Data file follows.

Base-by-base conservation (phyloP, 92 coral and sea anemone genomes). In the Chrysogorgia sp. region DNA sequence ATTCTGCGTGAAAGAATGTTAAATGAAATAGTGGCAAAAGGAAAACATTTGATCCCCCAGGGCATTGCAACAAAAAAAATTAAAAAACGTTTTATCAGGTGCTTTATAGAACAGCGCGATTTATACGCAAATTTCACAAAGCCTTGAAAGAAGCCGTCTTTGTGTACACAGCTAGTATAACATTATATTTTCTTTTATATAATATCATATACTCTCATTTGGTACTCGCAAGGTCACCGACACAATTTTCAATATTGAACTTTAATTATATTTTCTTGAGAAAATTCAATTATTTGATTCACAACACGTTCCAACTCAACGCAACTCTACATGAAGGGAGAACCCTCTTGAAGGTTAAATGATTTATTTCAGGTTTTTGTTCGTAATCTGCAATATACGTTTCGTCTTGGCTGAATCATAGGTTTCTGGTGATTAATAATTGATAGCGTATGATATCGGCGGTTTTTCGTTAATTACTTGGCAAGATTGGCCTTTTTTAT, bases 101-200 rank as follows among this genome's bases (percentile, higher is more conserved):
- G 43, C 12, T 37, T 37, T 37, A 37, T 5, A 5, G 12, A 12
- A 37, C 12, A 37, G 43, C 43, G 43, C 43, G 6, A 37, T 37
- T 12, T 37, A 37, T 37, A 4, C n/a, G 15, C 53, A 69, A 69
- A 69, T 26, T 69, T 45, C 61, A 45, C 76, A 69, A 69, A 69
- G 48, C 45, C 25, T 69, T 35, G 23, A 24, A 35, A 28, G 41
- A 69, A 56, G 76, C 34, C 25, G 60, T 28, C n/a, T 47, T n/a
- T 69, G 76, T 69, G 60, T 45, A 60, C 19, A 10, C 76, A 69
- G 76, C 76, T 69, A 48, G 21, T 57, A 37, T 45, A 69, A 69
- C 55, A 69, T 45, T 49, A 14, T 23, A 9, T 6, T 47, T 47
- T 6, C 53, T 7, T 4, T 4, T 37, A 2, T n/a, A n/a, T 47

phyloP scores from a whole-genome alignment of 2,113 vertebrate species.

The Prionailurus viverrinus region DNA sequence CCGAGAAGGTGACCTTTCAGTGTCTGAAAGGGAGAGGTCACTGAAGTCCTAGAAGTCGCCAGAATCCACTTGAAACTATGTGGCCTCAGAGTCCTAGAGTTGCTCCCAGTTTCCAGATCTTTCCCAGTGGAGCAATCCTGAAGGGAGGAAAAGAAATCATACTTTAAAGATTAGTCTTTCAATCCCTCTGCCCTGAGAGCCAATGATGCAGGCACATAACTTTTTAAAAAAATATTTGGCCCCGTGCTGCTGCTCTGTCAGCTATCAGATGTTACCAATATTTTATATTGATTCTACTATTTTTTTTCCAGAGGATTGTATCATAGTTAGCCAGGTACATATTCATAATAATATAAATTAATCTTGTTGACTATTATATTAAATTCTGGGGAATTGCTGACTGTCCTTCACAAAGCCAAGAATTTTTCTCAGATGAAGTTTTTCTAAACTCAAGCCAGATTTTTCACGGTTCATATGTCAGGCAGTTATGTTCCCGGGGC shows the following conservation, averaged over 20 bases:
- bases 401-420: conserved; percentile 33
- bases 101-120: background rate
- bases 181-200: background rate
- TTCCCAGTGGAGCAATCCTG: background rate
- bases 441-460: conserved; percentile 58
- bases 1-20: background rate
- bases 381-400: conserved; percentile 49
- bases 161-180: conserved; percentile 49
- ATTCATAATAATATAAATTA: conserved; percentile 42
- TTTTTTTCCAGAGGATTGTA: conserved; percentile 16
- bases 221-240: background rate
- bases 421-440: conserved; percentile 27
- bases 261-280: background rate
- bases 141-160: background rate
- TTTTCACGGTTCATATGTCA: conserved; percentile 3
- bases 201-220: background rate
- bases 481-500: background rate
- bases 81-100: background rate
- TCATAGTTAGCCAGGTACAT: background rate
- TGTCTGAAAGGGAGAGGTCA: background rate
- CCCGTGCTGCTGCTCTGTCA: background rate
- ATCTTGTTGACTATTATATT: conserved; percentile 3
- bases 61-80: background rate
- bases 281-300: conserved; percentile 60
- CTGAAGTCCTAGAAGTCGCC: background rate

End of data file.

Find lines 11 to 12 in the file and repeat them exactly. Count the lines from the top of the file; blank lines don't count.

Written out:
- T 6, C 53, T 7, T 4, T 4, T 37, A 2, T n/a, A n/a, T 47

phyloP scores from a whole-genome alignment of 2,113 vertebrate species.